Will I have a second opportunity to contribute?

The Deputy will have a second opportunity. He will not be denied his rights.

I thank the Leas-Cheann Comhairle. Does the Department monitor how the scheme is implemented by the various local authorities? The information we have received from colleagues and so forth is that they are implementing the scheme differently and that there are varying degrees of delay in the processing of applications and the drawdown of funding.

The Minister put several figures on the record. He stated several times that the scheme is open because there is €60 million left. The problem is that local authorities are concerned that although there is €60 million left, there is €220 million in loans yet to be drawn down and they have not seen the colour of the back-up money to underpin that. That is causing concern for local authorities that do not want to pay upfront without seeing what type of scheme is envisaged. The announcement to be made this week by the Minister is crucially important. Everybody knows the scheme is grossly oversubscribed, but the underlying reason for the delay is that local authorities do not know how much money will be provided this year or next year or for what period they might have to carry this loan. The €60 million the Minister stated is available is not sufficient comfort when local authorities know there are other loans in the system and €220 million in loans have been approved.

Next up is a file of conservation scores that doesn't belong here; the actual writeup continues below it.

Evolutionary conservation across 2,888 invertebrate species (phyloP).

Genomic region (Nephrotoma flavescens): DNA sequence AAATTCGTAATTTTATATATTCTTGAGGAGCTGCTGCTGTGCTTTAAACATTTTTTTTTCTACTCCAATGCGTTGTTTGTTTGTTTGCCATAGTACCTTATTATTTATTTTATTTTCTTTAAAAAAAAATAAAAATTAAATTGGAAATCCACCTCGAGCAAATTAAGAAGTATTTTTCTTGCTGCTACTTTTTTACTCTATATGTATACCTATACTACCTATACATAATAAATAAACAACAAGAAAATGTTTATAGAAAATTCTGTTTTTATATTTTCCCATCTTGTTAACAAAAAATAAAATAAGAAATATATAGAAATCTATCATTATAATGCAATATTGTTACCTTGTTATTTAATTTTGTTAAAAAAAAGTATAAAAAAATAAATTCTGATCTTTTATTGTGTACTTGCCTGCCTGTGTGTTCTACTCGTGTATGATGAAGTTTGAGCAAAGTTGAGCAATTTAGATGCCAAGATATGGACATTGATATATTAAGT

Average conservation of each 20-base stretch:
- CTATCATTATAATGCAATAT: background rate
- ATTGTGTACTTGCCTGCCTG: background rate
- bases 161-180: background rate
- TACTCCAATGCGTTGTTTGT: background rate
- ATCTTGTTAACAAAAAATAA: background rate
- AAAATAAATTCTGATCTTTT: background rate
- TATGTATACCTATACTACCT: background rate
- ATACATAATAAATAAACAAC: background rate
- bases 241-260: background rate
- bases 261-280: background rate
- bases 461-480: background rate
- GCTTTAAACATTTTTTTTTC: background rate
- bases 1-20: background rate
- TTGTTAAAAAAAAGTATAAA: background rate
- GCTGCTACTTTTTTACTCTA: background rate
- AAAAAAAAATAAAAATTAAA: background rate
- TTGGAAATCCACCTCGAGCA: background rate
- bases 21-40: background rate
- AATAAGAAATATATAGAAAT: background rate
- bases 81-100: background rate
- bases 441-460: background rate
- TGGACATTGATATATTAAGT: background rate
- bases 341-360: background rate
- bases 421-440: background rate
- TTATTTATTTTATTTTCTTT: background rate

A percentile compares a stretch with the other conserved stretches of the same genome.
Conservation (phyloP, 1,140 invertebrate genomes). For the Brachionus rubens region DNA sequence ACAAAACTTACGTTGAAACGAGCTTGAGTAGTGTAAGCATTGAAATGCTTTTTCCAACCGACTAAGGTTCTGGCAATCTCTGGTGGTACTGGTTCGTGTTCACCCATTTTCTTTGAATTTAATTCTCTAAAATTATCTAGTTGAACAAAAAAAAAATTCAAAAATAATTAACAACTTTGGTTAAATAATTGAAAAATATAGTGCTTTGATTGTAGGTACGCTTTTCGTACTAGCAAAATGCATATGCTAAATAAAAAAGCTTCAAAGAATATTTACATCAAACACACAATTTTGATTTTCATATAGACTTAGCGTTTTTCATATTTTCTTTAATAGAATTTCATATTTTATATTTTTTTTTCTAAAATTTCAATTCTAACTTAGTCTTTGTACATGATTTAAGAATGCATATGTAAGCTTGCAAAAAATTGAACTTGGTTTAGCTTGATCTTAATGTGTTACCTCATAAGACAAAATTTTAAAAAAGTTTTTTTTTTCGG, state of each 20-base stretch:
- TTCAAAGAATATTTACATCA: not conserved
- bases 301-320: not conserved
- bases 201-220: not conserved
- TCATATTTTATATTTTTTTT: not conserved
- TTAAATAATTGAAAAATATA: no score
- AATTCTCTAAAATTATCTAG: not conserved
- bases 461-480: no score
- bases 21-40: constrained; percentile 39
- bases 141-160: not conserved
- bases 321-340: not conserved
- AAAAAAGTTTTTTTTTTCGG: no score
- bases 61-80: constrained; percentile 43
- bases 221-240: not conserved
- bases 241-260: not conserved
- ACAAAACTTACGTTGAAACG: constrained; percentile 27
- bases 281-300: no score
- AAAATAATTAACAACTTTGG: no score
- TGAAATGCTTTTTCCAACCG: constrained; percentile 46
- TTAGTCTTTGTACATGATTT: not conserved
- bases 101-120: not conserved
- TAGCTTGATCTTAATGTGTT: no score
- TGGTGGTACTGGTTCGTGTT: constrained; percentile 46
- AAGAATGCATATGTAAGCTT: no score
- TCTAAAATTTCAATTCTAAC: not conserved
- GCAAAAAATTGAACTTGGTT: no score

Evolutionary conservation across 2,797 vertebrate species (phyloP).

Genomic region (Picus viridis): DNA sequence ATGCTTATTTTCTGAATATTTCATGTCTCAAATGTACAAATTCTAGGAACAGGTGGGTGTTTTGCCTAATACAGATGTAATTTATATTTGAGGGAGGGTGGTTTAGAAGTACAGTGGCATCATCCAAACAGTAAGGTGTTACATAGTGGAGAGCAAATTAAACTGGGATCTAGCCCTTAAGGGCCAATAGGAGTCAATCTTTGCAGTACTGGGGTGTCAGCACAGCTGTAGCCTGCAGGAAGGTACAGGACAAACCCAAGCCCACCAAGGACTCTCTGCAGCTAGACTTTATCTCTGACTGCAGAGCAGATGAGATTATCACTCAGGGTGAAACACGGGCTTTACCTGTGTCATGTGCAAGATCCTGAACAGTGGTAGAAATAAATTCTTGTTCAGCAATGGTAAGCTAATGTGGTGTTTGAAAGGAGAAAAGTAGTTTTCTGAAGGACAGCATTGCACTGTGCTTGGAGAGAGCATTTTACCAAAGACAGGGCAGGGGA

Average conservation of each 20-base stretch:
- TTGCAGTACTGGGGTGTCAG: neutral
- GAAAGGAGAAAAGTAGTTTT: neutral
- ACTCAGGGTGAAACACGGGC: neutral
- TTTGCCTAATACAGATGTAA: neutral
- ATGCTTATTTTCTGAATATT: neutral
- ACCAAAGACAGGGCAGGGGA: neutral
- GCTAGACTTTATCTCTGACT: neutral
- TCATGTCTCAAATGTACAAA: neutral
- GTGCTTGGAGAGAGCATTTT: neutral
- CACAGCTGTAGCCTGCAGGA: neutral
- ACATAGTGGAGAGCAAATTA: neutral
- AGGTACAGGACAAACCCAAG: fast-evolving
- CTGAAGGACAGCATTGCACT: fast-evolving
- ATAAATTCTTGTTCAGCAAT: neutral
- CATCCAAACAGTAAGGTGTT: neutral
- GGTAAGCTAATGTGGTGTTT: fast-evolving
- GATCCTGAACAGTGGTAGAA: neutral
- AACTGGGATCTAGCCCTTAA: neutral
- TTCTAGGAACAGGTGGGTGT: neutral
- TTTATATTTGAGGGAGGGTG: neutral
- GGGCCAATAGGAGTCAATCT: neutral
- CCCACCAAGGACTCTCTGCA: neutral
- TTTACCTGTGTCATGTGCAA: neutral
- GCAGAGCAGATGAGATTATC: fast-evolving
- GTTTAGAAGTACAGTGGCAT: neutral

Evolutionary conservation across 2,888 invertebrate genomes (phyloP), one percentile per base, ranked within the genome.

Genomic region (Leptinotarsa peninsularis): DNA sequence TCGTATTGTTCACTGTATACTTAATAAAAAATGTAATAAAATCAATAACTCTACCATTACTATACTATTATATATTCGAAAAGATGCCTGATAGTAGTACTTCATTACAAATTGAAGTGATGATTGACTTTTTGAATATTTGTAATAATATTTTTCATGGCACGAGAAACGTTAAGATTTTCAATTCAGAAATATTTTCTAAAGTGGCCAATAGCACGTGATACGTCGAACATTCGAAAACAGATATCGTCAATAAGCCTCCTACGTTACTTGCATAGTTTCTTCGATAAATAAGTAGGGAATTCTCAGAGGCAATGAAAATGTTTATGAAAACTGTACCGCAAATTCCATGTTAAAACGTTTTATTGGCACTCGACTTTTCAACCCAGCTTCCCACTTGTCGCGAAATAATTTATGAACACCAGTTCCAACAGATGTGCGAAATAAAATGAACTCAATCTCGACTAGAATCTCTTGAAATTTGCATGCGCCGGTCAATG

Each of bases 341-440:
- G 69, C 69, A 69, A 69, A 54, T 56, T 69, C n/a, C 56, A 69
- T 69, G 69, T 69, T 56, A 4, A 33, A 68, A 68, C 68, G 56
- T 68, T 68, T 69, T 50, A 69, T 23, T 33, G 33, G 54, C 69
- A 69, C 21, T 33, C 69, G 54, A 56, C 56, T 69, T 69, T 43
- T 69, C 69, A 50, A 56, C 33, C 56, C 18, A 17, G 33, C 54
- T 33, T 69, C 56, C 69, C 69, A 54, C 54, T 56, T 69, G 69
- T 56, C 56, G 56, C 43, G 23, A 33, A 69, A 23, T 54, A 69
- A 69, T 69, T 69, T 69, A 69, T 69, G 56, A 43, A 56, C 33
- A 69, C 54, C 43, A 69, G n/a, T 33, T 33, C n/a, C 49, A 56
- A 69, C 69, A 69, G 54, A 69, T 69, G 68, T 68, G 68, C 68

There are national criteria for how the Rebuilding Ireland home loan is to be implemented. As I stated, I brought together a group of people to ensure those criteria are being applied consistently across local authority areas. Each local authority has its own credit committee. After an application is approved by the Housing Agency, which acts as a clearing house or backstop, it is up to the local credit committee to make a decision on approval of the loan. That responsibility must rest with the committee.

Data for quarter 1 of 2019 will be published and show exactly what has been happening in each local authority in respect of approvals and drawdowns in that period. We will continue to publish such data. One of the issues about which I am in discussion with the Minister for Public Expenditure and Reform, Deputy Donohoe, is more accurate and up-to-date data to be provided more regularly than on a quarterly basis to see whether we can get a much clearer picture as the loan develops over the coming months. That is happening.

Further significant funding is coming. All approvals that have been given will be honoured. I made that commitment several months ago to a colleague of the Deputy's at a meeting of the Joint Committee on Housing, Planning and Local Government. The Housing Finance Agency has a significant loan facility available to borrow more funding as needed. Every comfort has been given to local authorities, either in the circular I issued or through direct contact, that they can continue to issue and approve loans and that those loans will be honoured by my Department, working with the Housing Finance Agency. There has been no delay on this. The scheme is not oversubscribed. The rate of approval is different from the rate of drawdown because some people apply in multiple local authority areas and not all approvals are drawn down within a six-month period.